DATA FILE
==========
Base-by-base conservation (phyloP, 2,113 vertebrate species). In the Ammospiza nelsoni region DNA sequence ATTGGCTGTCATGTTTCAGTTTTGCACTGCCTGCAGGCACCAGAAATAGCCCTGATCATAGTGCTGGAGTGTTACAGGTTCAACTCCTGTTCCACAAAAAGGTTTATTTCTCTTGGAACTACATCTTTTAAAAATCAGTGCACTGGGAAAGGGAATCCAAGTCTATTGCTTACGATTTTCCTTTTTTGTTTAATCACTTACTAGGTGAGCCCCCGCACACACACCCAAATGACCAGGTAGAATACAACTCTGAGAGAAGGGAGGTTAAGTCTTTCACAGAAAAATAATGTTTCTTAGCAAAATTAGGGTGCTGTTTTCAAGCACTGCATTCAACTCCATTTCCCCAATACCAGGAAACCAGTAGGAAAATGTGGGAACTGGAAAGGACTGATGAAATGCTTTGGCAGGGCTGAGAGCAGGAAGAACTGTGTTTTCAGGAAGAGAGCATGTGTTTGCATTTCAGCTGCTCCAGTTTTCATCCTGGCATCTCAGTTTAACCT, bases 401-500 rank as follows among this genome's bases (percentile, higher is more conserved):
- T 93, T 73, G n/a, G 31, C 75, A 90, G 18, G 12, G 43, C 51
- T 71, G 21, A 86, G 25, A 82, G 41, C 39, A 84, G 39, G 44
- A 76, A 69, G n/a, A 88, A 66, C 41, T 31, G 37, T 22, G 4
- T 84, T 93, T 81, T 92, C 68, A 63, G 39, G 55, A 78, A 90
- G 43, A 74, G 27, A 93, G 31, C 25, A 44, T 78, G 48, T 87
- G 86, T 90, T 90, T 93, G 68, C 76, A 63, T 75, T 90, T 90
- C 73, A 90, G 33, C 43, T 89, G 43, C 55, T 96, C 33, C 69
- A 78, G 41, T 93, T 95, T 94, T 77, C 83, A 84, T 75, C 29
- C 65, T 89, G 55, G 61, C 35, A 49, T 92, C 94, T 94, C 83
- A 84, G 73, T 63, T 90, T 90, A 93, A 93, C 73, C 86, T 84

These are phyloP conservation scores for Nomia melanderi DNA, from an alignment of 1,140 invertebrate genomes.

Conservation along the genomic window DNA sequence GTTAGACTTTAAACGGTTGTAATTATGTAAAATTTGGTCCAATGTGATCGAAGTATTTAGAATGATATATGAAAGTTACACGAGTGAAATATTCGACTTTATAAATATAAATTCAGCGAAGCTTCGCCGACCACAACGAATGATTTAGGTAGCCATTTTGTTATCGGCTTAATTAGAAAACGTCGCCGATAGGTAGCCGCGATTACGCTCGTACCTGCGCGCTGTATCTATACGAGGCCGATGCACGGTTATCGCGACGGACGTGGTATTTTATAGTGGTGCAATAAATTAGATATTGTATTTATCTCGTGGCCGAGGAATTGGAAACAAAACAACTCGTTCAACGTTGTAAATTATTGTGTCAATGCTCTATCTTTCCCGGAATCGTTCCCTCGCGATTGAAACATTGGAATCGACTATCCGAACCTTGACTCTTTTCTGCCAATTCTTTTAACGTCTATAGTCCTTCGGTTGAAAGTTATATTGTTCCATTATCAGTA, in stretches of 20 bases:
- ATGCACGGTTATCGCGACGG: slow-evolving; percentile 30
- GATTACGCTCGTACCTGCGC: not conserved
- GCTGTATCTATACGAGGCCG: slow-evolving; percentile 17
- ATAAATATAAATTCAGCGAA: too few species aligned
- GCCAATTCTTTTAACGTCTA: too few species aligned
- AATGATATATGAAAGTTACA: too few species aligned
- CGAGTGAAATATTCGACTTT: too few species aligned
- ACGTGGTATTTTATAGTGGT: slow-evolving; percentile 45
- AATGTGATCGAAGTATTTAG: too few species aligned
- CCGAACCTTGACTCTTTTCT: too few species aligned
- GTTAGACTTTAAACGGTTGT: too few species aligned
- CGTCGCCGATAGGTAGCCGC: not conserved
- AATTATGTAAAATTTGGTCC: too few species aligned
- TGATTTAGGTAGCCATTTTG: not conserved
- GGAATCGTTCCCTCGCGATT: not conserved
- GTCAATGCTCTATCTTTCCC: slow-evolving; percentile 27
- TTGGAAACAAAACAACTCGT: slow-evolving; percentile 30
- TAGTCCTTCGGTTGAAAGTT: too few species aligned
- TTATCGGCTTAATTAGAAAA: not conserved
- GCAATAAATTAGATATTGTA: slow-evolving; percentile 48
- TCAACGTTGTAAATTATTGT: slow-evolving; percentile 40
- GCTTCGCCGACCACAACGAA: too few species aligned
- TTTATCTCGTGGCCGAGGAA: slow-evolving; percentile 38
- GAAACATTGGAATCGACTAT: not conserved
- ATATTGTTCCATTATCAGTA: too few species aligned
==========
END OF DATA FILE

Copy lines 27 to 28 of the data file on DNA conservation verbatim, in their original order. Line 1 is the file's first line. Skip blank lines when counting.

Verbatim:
- TGATTTAGGTAGCCATTTTG: not conserved
- GGAATCGTTCCCTCGCGATT: not conserved